• Try not to put anything too close together – this could block airflow circulation throughout your home which would make life uncomfortable for everyone involved due how hot summers tend getting these days..

Find one stud in the wall that will be at least as long as your shelf.

  • Use a stud finder to locate one stud in the wall that will be at least as long as your shelf.
  • Use a level to make sure you’re lining up with the other side of the stud and not just finding where there’s no drywall (the part with no paint on it).
  • Measure the width between two studs, then find another one that is in line with those two, but farther down the wall. Mark these three spots on your scrap wood or something else that can hold ink.

Draw a level line along your stud.

To keep your shelf level and in line with the wall, you’ll have to mark a level line. You can use a laser level for this, but if you don’t have one available, here are some other options:

  • Use a plumb bob. This is an old-school tool that many DIYers still use today. Simply hold it by the string and let it drop until its tip hits the wall at an angle (the angle will let you know which way your shelf should be). When using this method, make sure that your plumb bob has been hanging straight down for at least 30 minutes before taking measurements—otherwise its weight could affect how far along the wall it falls when released from gravity’s pull!
  • Use chalk lines or taut line levels instead of traditional yardsticks for making marks on walls; these tools are more accurate than tape measures since they can be used freehand rather than being held against something stationary like a stud or another piece of woodwork (like another piece of trimming). Also consider investing in some masking tape so that any markings made on walls won’t get washed away when painting occurs down the road — just make sure not use blue painter’s tape because it won’t stick well enough

Cut away drywall for the shelf supports.

  • Make sure you’re cutting away from the stud. You’ll want to make sure that the supports are in line with the stud. The best way to do this is to use a hammer, a pencil, and your tape measurer. Hammer in one end of your shelf support on top of a stud. Then measure down 6 inches (or whatever width you need) and hammer another shelf support into place so that both are aligned with the same stud in between them.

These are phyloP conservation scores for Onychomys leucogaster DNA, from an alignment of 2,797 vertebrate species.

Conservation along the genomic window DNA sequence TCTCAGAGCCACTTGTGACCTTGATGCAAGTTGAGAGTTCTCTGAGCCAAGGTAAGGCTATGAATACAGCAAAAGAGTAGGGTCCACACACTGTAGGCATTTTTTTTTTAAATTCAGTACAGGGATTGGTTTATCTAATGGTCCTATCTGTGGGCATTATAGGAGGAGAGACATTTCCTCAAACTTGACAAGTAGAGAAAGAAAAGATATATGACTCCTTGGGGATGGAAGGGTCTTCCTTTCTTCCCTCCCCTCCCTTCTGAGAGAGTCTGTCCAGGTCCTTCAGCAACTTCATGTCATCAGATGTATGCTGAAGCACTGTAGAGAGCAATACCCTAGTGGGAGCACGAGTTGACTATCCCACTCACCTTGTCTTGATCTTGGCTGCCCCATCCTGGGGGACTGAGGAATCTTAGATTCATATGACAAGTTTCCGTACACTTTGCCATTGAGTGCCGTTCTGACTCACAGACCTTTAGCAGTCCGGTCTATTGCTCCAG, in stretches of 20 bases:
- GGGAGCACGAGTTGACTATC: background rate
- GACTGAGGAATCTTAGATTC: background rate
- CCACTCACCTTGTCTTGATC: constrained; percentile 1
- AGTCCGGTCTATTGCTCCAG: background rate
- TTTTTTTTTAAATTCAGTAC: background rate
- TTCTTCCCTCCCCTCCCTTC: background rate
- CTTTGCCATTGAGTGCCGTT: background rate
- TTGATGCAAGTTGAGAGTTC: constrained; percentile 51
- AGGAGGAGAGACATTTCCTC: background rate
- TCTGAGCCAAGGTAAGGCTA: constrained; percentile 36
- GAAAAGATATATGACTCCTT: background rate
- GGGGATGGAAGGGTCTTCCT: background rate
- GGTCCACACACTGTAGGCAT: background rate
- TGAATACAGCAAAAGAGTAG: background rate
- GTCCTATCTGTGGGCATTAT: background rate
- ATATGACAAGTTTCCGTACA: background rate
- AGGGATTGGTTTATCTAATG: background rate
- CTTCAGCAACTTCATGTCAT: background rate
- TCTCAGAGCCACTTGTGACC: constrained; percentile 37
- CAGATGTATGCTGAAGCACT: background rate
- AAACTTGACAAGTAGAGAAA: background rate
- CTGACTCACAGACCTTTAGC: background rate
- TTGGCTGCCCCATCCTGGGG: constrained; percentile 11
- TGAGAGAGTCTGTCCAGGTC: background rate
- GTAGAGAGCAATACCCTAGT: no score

• Measure enough drywall out that it will support your shelf or shelves as they rest against each other or against another surface such as a wall or doorframe.”

Install your supports.

This is the most important step in building your shelf. The supports should be level, straight and spaced correctly. Use construction adhesive to hold them in place, then nail them into place with a hammer. Be sure to use nails that are long enough to fully penetrate the studs behind your wallboard (usually 16d finish nails work best). You can also use screws if you prefer, but some people find that they make holes in their walls when they take them out later on—this is especially true if the screws were driven into drywall rather than wood studs.

In general, it’s not a good idea to use too many supports or too far apart from each other—unless you want it to look like furniture (the more shelves you have supporting something heavy like books or TVs/monitors.) For example: picture frames hung by wire usually only need one support under each frame because frames aren’t very heavy; however an entire bookcase could require two or three supports per shelf depending on its weight capacity (for example: I used three 2x4s for my kitchen cabinet project).

Repaint or retexture the wall (if needed).

If you’re going to remove drywall, you may need to repaint or retexture the wall. This is because removing drywall can sometimes leave holes in the wall that will be visible when the shelf is installed. If this happens, cover them up with some extra paint (and maybe some spackle).